Updated 16 June 2022

Gaming keyboards: 11 gaming keyboards tested

Are you planning to buy a new keyboard specifically for gaming? We tested the latest models from the most popular manufacturers. All keyboards in our test are intended for gaming. However, while some are focused on only gaming, others have switches that also work for more general purposes.

When buying a keyboard, it’s important you think about how you intend to use it. If it’s only going to be for games, you should choose one with macro buttons, switches intended for games, good backlighting and anti-ghosting. You should also think about ergonomics because you often play games for several hours at a time. Wrist support, for example, is a good extra.

Gaming keyboards are usually wired. There are wireless models, but these are still really in their infancy when it comes to keyboards. It’s easier to find good wireless mice for gaming.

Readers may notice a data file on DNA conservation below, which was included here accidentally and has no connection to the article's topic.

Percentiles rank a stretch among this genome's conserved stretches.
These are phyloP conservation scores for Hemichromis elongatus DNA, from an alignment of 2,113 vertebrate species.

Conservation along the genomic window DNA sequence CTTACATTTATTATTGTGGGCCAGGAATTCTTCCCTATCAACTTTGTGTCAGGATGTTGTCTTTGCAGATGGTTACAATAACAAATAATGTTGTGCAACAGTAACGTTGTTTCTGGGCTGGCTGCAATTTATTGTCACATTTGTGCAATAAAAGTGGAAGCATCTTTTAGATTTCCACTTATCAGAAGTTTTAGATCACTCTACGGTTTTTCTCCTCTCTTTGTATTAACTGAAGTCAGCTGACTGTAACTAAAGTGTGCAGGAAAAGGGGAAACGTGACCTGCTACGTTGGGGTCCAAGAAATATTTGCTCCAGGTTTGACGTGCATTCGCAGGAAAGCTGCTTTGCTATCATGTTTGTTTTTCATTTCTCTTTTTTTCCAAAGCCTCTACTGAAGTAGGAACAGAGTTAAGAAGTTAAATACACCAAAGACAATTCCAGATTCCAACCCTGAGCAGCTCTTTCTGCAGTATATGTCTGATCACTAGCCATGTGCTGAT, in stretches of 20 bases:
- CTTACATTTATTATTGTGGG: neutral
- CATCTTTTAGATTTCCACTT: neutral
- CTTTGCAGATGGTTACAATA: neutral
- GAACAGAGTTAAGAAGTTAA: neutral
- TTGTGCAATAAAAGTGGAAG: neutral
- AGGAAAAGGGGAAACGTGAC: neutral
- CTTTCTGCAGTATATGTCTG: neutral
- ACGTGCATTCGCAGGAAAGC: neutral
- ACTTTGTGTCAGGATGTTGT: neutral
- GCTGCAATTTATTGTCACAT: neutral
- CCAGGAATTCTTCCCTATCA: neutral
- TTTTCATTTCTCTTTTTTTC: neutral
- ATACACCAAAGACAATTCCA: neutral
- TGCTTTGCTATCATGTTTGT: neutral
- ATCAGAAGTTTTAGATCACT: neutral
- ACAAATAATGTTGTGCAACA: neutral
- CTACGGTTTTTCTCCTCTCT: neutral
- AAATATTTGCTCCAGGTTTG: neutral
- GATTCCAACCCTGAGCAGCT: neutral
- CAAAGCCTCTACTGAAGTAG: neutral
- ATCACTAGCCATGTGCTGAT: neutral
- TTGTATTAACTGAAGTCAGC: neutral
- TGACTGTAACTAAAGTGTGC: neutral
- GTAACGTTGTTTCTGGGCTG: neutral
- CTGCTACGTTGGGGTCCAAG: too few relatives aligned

We continuously update our tests as new and interesting models become available.

Gaming keyboards: 11 gaming keyboards tested

How we did the test

Our tests are independently conducted and reflect the test editor's honest and objective opinions. Selection of products and test results are in no way influenced by manufacturers, retailers or other internal or external parties.

We carry out our tests ourselves and test all products as they are intended to be used in reality. We’ve been testing the following keyboards for quite a long time. We’ve used them for typing documents and in other precision-based contexts as well as for playing games.

Some of the parameters we look at when testing keyboards are:

  • Functionality: What functions does the keyboard have? Can you program hotkeys? How many keys can be pressed simultaneously?

  • Ergonomics: Comfort and ergonomics are important factors if you are going to use a keyboard for a long time. So we test keyboards over both short and long sessions, and examine how they perform.